Rebecca Bozym, Ph.D.

Meet Rebecca Bozym, Ph.D., associate professor of chemistry and La Roche University Distinguished Alumna.

What was your professional background prior to joining the La Roche faculty?

Prior to La Roche I was a post-doc at a small biotech startup and then a post-doc at a research lab at the University of Pittsburgh.

What inspired you to pursue a career in chemistry?

Late-night talks with my dad actually inspired me to pursue chemistry. He worked for Westinghouse and traveled all over the country as a safety inspector for the nuclear power plants. We would stand in the kitchen at night talking about the nuclear plants, and their structure and how things worked. This sparked my curiosity about all things science.

What do you enjoy most about teaching?

I enjoy interacting with the students on a daily basis and passing on my knowledge to them. I like to see students get excited about what they are learning, and that is my favorite part. I also really enjoy being able to watch my students grow over the years. It is amazing how much they change and how quickly the time goes by.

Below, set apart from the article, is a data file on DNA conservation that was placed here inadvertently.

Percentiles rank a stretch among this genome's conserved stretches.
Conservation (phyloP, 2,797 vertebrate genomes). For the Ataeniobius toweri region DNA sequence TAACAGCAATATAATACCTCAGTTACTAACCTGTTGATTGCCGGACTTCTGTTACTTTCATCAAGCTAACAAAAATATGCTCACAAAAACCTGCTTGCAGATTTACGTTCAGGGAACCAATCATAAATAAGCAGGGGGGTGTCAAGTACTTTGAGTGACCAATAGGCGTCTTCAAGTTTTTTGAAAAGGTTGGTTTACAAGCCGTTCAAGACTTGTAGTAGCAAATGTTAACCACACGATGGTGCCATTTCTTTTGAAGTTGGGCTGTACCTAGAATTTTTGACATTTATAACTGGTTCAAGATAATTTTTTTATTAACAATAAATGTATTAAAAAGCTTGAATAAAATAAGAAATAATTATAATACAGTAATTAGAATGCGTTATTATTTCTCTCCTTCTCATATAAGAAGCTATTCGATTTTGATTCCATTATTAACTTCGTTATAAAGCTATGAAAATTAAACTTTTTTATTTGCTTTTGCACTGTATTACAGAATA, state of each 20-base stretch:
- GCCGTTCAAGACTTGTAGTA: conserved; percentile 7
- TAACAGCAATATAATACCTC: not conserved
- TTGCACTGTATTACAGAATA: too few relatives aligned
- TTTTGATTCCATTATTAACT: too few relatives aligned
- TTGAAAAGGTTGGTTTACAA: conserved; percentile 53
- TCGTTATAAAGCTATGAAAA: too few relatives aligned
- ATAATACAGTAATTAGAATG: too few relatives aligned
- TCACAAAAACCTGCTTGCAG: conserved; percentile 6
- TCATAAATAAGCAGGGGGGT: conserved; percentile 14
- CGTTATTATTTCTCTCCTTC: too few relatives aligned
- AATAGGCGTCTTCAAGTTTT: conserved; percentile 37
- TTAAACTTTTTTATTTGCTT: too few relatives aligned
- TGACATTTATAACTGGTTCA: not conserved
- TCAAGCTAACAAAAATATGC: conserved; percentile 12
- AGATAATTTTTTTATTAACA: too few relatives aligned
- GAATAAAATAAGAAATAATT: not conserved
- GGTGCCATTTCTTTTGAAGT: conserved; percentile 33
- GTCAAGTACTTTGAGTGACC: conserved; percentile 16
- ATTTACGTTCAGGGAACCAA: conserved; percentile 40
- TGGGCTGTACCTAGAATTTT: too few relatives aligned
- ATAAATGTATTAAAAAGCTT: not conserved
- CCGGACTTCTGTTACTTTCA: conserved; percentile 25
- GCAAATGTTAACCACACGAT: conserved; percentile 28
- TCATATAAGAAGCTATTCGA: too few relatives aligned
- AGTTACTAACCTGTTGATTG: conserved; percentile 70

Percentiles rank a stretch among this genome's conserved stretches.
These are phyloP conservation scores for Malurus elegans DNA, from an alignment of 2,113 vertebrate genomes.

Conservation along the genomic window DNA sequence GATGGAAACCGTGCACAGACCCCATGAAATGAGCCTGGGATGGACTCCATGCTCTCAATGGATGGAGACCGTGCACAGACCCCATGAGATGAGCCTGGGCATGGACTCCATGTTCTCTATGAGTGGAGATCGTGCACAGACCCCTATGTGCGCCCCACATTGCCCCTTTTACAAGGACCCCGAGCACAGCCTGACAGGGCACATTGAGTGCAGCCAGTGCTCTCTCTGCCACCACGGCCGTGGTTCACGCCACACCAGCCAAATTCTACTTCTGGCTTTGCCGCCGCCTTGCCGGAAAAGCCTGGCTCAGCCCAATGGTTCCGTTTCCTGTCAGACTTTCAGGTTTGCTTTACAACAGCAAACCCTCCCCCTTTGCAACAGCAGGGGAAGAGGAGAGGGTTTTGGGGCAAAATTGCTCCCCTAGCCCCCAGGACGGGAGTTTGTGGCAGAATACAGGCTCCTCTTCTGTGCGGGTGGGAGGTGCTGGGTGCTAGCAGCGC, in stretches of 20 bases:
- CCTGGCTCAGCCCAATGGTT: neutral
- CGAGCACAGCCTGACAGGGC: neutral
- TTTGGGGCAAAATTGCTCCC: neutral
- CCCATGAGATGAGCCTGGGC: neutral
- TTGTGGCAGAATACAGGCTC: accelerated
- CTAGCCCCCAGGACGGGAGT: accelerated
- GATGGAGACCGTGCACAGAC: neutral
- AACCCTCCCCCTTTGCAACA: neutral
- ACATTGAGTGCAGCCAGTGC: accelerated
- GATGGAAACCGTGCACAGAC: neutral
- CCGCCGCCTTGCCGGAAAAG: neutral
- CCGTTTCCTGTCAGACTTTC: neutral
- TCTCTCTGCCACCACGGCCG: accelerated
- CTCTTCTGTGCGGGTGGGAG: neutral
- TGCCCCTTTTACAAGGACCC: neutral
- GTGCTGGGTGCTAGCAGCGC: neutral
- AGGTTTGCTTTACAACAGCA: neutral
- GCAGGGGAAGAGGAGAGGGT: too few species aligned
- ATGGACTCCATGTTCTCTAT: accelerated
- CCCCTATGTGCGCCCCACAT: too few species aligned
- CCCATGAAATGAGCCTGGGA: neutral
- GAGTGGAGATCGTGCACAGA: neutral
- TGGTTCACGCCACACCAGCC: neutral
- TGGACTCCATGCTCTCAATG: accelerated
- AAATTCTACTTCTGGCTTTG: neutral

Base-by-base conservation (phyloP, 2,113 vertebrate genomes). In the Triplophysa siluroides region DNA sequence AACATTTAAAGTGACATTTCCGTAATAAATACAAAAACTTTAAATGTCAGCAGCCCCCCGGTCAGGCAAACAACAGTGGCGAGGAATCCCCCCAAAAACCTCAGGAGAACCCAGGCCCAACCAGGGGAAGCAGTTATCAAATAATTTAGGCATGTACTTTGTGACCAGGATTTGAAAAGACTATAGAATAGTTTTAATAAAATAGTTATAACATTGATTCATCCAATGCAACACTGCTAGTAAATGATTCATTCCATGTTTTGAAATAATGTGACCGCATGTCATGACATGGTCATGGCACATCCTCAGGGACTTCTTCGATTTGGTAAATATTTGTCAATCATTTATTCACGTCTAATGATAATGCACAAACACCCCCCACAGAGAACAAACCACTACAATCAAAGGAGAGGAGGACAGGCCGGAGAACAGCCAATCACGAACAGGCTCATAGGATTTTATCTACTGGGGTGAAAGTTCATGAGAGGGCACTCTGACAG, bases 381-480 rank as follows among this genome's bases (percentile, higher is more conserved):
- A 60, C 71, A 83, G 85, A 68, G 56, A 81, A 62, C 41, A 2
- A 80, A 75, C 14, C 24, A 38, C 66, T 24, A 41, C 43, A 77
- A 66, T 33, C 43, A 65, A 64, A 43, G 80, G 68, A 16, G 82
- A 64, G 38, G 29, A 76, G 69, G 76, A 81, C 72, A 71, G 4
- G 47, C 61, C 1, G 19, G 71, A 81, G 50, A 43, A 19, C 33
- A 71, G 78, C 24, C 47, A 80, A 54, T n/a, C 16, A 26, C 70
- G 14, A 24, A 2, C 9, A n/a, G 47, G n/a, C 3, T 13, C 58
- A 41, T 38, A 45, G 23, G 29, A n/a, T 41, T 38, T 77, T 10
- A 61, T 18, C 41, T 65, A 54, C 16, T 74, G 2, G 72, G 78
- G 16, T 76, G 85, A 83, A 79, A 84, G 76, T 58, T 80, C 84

What are some of the classes you teach?

I teach General Chemistry, Biochemistry, a Fluorescence course, Biochemistry labs, Seminar in Chemistry and Principles of Chemistry II. I also have taught Inorganic and Physical Chemistry. If I have time, I branch out to teaching a La Roche Experience course.

How would you describe your teaching style?

I hope my students agree that my teaching style is engaging. I like to talk with the students and ask them questions during lecture, and see if I can get them talking about a subject. I make a lot of jokes (that I admit most students don’t get). I often tie in a song or movie quote as well while I am teaching. I like to write on the board a lot, and I definitely get my step count in.

What advice do you have for students who want to pursue a career in the sciences?

I would tell them to have patience and perseverance. Science requires a lot of patience—in the lab waiting for a reaction to finish, not getting the result you were looking for, trying to learn a new concept—all of these things require patience. I think that often is a struggle for students.

A lot of times your experiment won’t work, and you can’t figure out why. It’s good to learn early on that you just “keep swimming” and continue to problem solve until it does work. You can’t give up because an experiment doesn’t work a few times; you need to remain determined and figure it out.

You also are a La Roche alumna. What did you enjoy most about your experience as a student here?

I enjoyed learning from my professors. I loved taking classes with them and learning all sorts of new things.

I also really enjoyed working on the nuclear magnetic resonance and being involved in ChemSOLVE. I also learned from my fellow students who came from different countries such as Rwanda. Talking to them about what they had been through was very eye-opening, and that is something that I will never forget.